A believer, then, should be careful not to apply a double standard in comparing himself with nonbelievers. He should reflect on the possibility that he is like the typical skeptic in fundamental ways.

There are varieties of triumphalist apologetics. One form chastens nonbelievers for attitudes that one would find in oneself if one simply looked closely enough.

Henry Boynton Smith (1815-1876)


February 7

On this date in 1877, Henry Boynton Smith died in New York City, age 61. This theologian, who was born in Portland, Maine, studied at Bowdoin College and at Andover and Bangor theological seminaries. Later, he studied in Germany, getting to know Friedrich Tholuck and Hermann Ulrici at Halle, and August Neander and Ernst Wilhelm Hengstenberg at Berlin.

I have long had an interest in Tholuck (1799-1877) for his work in Christian apologetics as a German evangelical. Henry B. Smith lectured in apologetics at Union Theological Seminary during the academic years 1874-1875 and 1875-1876. His course of lectures was published in 1882 by A. C. Armstrong & Son.

Smith adopted a three-fold division of Christian apologetics:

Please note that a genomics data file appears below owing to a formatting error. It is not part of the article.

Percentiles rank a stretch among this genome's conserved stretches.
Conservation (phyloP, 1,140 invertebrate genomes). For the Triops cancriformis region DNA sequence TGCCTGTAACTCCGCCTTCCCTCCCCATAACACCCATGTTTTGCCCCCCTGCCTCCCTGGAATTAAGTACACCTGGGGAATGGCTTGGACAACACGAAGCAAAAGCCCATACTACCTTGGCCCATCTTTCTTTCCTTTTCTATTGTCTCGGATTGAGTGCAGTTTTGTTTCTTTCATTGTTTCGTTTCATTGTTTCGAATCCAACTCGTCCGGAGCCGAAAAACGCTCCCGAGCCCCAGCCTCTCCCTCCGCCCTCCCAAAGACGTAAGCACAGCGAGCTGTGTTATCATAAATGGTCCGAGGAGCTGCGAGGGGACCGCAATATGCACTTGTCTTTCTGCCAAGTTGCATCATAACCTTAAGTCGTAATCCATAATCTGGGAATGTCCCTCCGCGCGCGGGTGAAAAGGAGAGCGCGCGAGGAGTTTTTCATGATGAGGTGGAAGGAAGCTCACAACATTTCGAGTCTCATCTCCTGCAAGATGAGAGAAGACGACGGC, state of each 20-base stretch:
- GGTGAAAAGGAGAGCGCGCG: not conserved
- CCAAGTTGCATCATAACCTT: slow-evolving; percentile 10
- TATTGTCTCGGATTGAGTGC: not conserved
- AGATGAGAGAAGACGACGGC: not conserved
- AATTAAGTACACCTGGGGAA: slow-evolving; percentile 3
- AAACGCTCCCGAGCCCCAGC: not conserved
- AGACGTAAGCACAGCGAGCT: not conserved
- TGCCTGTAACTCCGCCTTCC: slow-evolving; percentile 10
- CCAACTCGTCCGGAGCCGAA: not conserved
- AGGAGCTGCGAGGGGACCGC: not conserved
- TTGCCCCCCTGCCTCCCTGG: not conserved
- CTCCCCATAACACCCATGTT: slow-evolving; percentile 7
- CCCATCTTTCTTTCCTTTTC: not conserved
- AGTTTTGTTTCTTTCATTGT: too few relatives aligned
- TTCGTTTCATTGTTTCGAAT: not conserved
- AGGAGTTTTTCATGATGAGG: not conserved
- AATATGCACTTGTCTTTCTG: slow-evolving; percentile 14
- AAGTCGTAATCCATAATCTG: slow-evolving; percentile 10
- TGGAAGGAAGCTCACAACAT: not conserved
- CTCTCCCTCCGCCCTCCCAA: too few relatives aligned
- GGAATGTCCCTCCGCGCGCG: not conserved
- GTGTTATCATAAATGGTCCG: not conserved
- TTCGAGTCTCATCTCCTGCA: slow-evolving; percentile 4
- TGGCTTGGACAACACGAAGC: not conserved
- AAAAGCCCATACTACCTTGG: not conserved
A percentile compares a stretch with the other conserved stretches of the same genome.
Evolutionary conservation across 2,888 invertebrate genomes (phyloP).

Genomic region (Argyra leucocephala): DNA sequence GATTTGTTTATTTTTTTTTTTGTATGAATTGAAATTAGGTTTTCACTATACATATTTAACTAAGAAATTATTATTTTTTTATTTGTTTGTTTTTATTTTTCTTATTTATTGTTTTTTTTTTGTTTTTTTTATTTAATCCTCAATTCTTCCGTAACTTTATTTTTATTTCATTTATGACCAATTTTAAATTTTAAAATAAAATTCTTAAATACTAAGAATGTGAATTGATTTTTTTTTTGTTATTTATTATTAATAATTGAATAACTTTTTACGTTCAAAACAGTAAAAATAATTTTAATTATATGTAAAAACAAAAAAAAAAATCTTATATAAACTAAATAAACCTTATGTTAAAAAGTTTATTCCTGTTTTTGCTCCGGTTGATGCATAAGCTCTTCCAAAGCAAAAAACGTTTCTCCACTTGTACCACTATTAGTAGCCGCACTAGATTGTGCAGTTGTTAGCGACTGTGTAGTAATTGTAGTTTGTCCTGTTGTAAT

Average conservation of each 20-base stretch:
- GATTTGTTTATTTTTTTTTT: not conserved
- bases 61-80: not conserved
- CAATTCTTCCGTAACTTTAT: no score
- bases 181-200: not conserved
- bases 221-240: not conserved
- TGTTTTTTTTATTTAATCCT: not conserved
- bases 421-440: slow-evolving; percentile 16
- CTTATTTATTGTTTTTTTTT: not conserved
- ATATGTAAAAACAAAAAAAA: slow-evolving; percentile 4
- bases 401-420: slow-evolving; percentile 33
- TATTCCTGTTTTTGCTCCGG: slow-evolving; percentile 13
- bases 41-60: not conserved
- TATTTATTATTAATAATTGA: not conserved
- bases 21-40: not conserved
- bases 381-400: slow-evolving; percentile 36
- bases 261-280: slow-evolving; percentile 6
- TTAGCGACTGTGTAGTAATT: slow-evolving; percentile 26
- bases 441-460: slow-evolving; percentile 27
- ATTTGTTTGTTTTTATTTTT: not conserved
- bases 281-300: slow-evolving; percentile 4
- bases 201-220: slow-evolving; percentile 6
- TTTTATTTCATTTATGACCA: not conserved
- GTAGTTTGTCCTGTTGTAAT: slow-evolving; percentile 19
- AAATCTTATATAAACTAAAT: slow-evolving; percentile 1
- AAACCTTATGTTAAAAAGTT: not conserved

1. Fundamental Apologetics
  2. Historical Apologetics
  3. Philosophical Apologetics

His system is sophisticated and worthy of close study. He begins with the question whether the supernatural can be known (considering first general questions of epistemology) then moves on to “the proof of the Being of God” (p. 46).

Here is how he begins to address the question, “How can we know God?”

The very question implies some knowledge. Unless we had some conception of God we could and would nevermore ask, How can and do we know God? Unless man had some belief in God he would not ask, any more than an animal, Can you prove His being—can you demonstrate His existence?

The questions implies a need, a craving—seeks for an answer to a demand of our rational and moral being. This is the very least that can be said. There is a strong subjective belief—that is the starting-point; and the question is, Is there a corresponding objective reality? Are there sufficient grounds for full belief, binding on all rational and moral beings?

Hence the question is not at all about knowing some unknown thing, about proving the existence of a mere abstraction—as a theorem in geometry. It is as to the proving the existence of a being in whom, somehow, in some wise, we already believe. It is not going from the known to the unknown—but showing that there are valid and final reasons for a strong, universal, native, human belief.

—Smith, Apologetics: A Course of Lectures (1882), pp. 71-72

Later, Smith writes:

  1. As the starting-point show that man’s whole nature and man’s whole history prove the need to him of a God; that man by nature and reason is irresistibly prompted to seek for Deity, and cannot else be satisfied. This is not the proof of God’s being, but the basis of proof.